Figure 5.

Osteoarthritic articular cartilage specimens obtained from 5 patients (a–e) at knee arthroplasty, showing type II collagen denaturation (Col2-3/4m antibody), cleavage by collagenase (Col2-3/4Cshort antibody), matrix metalloproteinase 1 (MMP-1), and MMP-13 by immunolocalization. Specimens are positioned so that the articular surface is at the top of each photomicrograph. Bar = 500 μm.

Figure 6.

Osteoarthritic articular cartilage specimens obtained from 5 patients (a–e) at knee arthroplasty, showing type II collagen denaturation (Col2-3/4m antibody), cleavage by collagenase (Col2-3/4Cshort antibody), matrix metalloproteinase 1 (MMP-1), and MMP-13 by immunolocalization. Specimens are positioned so that the articular surface is at the top of each photomicrograph. Bar = 500 μm.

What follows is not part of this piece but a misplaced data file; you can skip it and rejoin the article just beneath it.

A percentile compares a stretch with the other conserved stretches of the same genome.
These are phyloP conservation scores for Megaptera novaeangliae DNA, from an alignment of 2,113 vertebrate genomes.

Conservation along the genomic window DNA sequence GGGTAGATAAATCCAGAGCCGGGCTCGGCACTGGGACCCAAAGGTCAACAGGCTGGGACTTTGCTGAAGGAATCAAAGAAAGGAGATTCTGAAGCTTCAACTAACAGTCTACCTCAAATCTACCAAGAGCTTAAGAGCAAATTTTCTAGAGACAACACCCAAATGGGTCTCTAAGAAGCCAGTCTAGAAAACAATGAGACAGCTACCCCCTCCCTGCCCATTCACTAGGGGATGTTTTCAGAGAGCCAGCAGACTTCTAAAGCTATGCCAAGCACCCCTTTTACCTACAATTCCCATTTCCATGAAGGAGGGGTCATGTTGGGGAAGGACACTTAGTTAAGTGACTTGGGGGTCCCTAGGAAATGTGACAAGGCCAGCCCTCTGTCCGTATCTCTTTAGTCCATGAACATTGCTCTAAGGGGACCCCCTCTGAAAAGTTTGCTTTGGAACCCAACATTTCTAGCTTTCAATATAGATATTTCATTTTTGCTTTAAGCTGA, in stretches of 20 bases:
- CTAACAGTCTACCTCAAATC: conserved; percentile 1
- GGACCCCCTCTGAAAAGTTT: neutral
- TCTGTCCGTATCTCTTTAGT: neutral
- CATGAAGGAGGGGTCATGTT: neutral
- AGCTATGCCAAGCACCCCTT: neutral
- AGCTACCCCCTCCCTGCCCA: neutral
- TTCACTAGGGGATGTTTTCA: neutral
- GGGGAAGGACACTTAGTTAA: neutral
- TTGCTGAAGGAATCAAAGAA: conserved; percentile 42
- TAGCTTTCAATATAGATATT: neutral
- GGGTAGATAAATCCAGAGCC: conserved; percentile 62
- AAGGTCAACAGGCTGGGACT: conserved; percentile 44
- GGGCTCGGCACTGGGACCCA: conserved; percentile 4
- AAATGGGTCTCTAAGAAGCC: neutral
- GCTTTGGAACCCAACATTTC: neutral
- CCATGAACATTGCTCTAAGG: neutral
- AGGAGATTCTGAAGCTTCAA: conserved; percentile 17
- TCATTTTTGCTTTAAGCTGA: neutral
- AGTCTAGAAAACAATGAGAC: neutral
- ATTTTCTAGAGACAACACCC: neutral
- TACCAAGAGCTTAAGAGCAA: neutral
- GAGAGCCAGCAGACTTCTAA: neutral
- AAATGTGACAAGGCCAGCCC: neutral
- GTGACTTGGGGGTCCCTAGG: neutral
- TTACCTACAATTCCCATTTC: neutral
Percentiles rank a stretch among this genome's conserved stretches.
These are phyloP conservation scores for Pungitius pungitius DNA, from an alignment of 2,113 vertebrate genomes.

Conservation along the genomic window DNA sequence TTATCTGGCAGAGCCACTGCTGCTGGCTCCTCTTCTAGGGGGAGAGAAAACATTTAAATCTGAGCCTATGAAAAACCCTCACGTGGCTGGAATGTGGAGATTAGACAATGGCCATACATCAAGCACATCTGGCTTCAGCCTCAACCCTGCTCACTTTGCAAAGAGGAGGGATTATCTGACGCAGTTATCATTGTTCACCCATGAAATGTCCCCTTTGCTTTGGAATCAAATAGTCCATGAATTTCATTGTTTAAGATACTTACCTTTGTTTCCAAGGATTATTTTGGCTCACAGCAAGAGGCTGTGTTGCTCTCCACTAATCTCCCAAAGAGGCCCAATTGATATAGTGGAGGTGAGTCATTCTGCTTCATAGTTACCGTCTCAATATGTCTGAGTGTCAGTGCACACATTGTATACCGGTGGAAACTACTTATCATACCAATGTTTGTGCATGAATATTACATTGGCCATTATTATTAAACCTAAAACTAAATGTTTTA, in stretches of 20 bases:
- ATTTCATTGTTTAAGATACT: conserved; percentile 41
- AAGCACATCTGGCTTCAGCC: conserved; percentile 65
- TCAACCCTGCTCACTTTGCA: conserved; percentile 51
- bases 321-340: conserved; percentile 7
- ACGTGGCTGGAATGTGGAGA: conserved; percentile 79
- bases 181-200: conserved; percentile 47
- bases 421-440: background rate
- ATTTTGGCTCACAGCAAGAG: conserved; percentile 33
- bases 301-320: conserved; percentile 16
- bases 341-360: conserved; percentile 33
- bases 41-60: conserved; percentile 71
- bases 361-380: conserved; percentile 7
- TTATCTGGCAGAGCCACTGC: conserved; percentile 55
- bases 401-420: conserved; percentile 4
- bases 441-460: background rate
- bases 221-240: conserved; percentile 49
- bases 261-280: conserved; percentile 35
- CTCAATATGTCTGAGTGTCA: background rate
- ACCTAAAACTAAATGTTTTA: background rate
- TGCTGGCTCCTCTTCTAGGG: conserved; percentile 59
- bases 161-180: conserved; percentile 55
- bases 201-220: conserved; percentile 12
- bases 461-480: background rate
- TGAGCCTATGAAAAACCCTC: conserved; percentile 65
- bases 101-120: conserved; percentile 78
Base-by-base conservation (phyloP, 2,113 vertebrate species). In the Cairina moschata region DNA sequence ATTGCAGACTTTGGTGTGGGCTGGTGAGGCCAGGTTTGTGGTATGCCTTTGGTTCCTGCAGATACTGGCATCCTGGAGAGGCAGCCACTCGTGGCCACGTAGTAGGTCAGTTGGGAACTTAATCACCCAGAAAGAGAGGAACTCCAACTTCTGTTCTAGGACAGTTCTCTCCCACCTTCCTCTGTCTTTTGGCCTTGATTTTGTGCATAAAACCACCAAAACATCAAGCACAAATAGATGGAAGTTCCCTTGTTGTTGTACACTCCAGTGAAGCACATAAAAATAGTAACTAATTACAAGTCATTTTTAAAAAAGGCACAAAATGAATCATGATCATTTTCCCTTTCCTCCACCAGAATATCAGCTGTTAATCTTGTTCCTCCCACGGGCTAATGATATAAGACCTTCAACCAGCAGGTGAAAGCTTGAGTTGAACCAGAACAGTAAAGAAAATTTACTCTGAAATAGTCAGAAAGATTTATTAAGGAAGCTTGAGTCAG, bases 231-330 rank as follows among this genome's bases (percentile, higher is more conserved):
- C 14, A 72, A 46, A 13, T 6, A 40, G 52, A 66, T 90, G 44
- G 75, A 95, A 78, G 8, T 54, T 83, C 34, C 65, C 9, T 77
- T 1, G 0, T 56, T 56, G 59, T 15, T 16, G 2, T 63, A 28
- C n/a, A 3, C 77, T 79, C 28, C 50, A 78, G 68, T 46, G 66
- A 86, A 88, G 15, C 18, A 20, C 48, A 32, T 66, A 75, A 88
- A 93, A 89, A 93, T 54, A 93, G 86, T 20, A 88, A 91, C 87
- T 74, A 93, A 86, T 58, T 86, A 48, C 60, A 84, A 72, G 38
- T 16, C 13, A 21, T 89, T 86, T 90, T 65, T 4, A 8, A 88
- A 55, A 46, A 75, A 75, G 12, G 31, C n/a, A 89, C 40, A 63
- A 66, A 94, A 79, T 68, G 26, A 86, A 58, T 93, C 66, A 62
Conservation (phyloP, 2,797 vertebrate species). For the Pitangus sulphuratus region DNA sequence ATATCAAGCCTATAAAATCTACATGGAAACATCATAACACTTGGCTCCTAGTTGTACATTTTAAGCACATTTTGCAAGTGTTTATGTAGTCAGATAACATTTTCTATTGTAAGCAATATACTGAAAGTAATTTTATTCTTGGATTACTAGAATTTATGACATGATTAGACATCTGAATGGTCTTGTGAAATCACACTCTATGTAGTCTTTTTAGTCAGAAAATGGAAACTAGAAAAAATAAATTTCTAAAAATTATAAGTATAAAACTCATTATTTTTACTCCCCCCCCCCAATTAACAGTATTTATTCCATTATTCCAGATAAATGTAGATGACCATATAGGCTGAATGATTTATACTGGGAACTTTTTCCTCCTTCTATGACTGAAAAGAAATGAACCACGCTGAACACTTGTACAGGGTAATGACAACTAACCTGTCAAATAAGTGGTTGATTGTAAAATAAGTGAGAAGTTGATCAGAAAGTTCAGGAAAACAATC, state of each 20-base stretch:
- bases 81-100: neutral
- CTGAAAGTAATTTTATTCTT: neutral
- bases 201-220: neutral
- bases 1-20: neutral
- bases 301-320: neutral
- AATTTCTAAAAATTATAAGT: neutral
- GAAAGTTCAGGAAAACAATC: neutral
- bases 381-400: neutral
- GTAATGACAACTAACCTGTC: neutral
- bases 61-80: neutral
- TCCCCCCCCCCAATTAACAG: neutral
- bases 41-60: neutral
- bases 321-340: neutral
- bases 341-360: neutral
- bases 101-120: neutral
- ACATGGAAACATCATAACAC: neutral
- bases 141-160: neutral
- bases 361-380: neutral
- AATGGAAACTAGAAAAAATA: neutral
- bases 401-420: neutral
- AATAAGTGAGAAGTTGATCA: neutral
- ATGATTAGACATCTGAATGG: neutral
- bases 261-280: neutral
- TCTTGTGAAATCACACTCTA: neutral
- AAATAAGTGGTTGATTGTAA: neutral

The antibodies used in this study have been previously described and include a mouse monoclonal antibody to an intrachain epitope in CII, which is used to detect denaturation of CII (i.e., the antibody does not react with triple helical CII unless the CII has been denatured [proteolytically cleaved by a collagenase]) (3); a rabbit polyclonal antibody to a neoepitope generated by cleavage of CII by a collagenase that resides at the carboxy terminus of this primary cleavage site (named Col2-3/4Cshort) (4); a rabbit antipeptide antibody to a human MMP-13 peptide sequence (9, 19) that recognizes the sequence PNPKHPKTPEK corresponding to amino acids 275–285; and a rabbit antipeptide antibody to human MMP-1 (19). These antibodies, recognizing the peptide sequence AEKAFQLWSNV corresponding to amino acids 133–143, exhibited no cross-reactivity or activity with any other known protein.